• What you need to know before using BEAST + worked-out BEAST example
  • Post-processing of BEAST trees

** For those who need more than a refresher in R, additional examples (and time) are available to become more familiar with R, in break-out groups.

Tuesday evening: Maria Giovani, NIAID programmes

 

Wednesday December 5: Presentations and hands-on practice with own data

Morning: Short presentations by participants (plenary or break-out groups, depending on size)

Remaining analytical topics to be covered

Afternoon: Work with your own data in small groups, facilitated by instructors.

MISMS South Africa 2018 Registration

MISMS Influenza Workshop:

Fogarty International Center, National Institutes of Health

December 3-5, 2018, Johannesburg, South Africa

2018 Summer Intern Class

Congratulations to our 2018 Summer Interns Class!

Five college students joined DIEPS this summer to work on MISMS projects.

MISMS interns Allison Randy-Cofie, Garret Kern, Felix Wu, Anne Lheem, Josh Grubbs (front row, left to right)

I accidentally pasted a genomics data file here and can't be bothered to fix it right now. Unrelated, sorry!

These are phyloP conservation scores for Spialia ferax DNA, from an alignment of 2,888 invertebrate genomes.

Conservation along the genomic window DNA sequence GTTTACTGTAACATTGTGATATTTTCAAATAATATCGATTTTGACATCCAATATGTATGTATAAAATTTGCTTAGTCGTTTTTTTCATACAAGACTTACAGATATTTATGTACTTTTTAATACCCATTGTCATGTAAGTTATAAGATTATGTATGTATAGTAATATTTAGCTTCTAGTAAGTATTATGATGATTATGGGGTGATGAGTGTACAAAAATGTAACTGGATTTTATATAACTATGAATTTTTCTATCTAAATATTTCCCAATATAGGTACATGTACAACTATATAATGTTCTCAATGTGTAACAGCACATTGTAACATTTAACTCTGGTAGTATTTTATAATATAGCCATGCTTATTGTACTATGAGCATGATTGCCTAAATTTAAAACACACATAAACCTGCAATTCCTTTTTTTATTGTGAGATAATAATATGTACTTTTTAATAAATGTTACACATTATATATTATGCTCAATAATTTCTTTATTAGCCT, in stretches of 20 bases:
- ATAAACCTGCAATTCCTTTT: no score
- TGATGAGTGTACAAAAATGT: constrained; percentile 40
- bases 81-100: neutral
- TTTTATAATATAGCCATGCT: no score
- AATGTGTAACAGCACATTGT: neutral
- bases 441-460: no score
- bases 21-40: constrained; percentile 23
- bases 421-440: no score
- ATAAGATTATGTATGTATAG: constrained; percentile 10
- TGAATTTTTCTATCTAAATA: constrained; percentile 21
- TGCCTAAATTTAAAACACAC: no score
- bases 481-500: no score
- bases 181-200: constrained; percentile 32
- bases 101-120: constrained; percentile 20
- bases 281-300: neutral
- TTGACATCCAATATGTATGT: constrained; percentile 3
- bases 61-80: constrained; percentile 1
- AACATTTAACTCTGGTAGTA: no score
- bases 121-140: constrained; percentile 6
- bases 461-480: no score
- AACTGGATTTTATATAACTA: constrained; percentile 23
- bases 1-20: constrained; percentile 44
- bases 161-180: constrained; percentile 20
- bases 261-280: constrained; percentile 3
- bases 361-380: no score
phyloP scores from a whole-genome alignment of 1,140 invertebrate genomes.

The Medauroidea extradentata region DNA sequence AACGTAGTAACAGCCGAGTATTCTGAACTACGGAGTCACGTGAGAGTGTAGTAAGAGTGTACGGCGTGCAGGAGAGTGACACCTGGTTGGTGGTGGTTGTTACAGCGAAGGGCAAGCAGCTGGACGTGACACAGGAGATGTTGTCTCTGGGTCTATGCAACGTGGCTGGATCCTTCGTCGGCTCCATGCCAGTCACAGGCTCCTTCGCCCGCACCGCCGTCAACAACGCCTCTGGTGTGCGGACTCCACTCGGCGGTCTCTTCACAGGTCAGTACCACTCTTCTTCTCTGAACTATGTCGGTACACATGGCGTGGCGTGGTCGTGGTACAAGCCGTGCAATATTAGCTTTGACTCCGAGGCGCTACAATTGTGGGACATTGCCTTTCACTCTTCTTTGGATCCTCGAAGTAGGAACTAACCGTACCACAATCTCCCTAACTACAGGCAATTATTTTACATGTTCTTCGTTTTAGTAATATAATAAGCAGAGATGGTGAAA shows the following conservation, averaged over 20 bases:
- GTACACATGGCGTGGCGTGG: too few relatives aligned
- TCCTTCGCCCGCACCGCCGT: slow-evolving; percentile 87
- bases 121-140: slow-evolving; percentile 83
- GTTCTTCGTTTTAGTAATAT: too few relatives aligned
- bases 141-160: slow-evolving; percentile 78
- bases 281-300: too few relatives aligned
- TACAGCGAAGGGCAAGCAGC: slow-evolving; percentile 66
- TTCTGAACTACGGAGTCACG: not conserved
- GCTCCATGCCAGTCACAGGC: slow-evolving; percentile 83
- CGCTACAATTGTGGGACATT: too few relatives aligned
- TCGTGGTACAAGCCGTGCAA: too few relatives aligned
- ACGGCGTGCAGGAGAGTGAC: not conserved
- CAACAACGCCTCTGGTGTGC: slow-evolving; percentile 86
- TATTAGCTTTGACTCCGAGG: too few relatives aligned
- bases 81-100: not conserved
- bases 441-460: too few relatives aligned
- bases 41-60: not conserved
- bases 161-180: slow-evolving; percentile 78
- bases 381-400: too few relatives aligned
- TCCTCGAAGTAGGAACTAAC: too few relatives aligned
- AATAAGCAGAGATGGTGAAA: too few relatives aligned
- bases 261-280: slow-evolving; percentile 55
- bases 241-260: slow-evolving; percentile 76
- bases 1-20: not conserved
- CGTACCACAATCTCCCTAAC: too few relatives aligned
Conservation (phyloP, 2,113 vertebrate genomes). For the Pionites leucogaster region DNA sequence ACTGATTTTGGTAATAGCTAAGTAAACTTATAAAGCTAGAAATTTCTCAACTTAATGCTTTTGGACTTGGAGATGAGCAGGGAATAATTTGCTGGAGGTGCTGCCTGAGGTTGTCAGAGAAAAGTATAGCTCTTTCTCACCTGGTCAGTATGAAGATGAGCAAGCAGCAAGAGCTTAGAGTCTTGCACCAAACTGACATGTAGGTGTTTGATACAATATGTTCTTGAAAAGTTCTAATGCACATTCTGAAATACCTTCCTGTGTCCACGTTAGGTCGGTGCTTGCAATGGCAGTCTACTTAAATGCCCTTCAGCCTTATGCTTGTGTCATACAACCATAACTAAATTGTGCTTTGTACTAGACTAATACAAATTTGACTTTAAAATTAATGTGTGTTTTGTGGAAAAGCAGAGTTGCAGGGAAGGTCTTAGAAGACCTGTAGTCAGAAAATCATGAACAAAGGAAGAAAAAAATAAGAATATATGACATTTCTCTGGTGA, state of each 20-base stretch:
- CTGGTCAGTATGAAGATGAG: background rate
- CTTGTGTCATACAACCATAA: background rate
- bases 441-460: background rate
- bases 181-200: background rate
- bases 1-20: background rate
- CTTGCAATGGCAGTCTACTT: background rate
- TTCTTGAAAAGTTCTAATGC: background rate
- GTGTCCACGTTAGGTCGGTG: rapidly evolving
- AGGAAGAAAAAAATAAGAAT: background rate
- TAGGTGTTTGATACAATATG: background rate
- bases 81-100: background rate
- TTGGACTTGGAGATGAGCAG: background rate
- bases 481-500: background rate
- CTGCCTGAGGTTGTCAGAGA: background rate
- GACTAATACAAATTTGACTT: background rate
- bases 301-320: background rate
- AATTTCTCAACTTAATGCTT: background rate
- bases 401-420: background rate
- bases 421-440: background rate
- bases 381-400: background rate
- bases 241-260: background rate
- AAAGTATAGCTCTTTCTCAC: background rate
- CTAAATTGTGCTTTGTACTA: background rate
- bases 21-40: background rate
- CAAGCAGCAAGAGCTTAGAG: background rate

Allison Randy-Cofie, Amherst College ’19

Project: Bioinformatics. Generating sub-sampled data sets of influenza A viruses from human, swine, equine, avian and canine hosts for all segments of the viral genome

Anne Lheem, Harvard University ’21

Project: Epidemiology. Identifying associations between influenza virus activity and antibiotic use on a global scale.

Felix Wu, Amherst College ’22

Project: Bibliometrics. Conducting a review of the publications produced by the MISMS and RAPIDD programs to assess their scientific impact and geographical diversity of co-authorship (published in Epidemics).

Garret Kern, Brown University ’22

Project: Bioinformatics. Creating a tool in Python to facilitate the downsampling of large genetic data sets by specified criteria (host, location, time, etc.). Creating R code to visualize pathogen data collected in humans and animal hosts (published in the Journal of Infectious Diseases)

Josh Grubs, Duke University ’18

Project: Biosafety. Creating protocols for chemical safety for use in Pakistan and other developing countries.